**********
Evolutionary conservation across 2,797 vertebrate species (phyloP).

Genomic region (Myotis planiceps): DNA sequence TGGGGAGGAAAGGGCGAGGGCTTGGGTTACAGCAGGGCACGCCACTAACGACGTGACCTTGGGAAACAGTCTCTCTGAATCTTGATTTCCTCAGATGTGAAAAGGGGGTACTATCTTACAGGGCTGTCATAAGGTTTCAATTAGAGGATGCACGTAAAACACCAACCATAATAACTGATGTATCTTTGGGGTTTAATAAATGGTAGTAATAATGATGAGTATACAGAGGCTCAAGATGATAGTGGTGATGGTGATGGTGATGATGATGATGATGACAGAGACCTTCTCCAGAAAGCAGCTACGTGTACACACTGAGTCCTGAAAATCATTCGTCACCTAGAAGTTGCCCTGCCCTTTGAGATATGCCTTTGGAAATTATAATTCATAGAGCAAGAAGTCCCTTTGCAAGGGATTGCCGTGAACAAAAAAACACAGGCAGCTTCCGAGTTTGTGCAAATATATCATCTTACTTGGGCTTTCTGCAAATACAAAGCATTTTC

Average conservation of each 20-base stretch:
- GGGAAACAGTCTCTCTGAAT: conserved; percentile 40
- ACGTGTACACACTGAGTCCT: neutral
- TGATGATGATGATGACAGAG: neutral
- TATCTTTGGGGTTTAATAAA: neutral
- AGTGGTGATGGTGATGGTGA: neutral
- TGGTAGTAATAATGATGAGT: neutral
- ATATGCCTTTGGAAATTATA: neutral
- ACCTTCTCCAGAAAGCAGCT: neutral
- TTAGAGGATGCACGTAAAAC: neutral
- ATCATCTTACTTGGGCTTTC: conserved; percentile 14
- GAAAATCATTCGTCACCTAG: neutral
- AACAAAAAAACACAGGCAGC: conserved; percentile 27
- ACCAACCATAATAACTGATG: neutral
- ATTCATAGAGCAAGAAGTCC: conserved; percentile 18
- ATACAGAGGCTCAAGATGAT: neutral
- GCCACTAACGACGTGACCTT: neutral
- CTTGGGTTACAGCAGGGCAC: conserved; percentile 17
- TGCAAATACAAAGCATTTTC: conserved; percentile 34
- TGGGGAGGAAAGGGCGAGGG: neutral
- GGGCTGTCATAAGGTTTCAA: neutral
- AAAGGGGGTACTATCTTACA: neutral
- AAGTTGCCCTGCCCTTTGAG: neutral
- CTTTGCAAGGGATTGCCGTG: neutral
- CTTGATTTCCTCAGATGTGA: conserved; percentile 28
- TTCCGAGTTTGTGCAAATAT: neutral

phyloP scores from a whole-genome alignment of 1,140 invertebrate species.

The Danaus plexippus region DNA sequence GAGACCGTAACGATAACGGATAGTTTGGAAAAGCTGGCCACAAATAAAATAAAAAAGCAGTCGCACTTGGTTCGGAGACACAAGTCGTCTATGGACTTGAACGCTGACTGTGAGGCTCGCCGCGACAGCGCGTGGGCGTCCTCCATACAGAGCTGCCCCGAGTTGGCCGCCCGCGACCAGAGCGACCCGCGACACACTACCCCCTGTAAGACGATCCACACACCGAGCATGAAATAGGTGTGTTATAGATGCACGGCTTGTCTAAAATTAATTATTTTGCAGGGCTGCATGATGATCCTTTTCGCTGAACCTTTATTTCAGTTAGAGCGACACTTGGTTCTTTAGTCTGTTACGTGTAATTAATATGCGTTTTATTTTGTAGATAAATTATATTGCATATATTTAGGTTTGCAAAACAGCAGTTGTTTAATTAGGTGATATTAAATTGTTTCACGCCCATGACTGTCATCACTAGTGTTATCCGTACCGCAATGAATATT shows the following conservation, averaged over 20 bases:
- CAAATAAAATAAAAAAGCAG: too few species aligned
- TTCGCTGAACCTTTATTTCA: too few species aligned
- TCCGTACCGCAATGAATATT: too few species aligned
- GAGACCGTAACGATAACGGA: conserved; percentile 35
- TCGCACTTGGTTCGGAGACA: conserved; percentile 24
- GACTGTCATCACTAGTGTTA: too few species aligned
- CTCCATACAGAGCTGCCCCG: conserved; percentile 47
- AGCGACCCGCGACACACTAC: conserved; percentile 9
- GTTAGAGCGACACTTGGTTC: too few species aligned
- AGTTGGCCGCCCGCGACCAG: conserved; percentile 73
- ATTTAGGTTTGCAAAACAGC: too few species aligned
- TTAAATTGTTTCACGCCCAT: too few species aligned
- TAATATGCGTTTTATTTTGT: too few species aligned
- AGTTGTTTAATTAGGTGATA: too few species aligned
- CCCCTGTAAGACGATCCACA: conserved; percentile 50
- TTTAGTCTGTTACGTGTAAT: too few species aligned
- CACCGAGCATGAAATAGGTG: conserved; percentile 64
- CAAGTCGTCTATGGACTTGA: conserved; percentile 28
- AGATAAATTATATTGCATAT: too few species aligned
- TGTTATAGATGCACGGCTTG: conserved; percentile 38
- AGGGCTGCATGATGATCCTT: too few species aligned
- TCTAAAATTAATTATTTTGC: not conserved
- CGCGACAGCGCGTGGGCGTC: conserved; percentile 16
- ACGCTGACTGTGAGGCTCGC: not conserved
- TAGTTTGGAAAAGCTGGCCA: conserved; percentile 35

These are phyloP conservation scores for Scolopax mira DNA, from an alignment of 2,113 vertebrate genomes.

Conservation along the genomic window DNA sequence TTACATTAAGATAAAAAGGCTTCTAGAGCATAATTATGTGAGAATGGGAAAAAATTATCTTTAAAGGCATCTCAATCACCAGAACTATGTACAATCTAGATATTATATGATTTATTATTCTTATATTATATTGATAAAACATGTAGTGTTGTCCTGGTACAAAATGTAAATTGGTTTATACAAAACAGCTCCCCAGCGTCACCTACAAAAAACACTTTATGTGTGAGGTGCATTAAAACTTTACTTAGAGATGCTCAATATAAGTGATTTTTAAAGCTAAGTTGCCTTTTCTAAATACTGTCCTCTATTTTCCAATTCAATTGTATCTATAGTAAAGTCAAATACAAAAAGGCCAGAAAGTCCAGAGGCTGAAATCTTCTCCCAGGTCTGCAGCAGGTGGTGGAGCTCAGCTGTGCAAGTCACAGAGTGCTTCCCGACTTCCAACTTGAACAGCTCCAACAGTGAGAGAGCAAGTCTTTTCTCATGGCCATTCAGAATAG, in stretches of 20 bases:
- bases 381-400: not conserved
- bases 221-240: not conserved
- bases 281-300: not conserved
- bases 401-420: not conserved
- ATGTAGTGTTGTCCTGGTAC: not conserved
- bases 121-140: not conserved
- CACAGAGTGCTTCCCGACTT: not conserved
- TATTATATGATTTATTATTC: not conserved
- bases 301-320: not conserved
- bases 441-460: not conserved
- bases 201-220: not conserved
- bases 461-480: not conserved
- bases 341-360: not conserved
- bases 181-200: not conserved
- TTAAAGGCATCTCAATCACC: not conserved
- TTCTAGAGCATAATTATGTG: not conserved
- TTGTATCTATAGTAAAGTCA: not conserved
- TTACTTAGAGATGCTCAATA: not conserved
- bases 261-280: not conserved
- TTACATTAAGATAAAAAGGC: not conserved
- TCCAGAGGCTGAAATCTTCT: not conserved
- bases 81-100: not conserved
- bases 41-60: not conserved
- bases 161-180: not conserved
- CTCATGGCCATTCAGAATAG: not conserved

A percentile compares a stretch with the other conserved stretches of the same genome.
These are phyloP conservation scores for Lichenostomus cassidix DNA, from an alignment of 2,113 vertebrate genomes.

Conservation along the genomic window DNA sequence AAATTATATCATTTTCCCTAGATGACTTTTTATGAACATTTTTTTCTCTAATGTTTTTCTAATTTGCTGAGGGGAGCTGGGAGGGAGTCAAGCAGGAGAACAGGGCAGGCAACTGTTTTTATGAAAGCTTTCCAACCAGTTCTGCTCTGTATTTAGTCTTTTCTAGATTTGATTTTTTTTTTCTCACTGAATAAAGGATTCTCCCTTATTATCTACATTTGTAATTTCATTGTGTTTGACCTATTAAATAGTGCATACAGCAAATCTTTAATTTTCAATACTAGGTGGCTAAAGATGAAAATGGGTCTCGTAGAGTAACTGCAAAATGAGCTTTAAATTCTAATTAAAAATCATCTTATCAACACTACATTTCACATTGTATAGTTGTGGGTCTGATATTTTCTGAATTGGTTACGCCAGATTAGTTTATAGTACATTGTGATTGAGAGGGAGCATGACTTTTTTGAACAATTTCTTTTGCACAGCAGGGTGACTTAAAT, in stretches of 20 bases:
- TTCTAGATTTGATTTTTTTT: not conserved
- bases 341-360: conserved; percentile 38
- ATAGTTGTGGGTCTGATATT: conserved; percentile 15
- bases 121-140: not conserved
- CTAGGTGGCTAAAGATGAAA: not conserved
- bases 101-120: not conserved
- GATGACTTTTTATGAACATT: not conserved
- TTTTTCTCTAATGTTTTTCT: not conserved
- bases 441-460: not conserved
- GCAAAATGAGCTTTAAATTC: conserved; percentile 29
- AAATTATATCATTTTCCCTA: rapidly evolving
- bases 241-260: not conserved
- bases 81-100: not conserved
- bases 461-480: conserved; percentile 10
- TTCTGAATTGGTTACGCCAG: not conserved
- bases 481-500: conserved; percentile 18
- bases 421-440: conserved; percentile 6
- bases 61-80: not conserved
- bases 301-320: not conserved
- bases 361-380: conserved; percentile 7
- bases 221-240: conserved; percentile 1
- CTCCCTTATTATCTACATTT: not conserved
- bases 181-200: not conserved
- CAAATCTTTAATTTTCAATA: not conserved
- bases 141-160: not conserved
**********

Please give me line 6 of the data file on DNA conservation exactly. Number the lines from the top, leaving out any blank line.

- TGATGATGATGATGACAGAG: neutral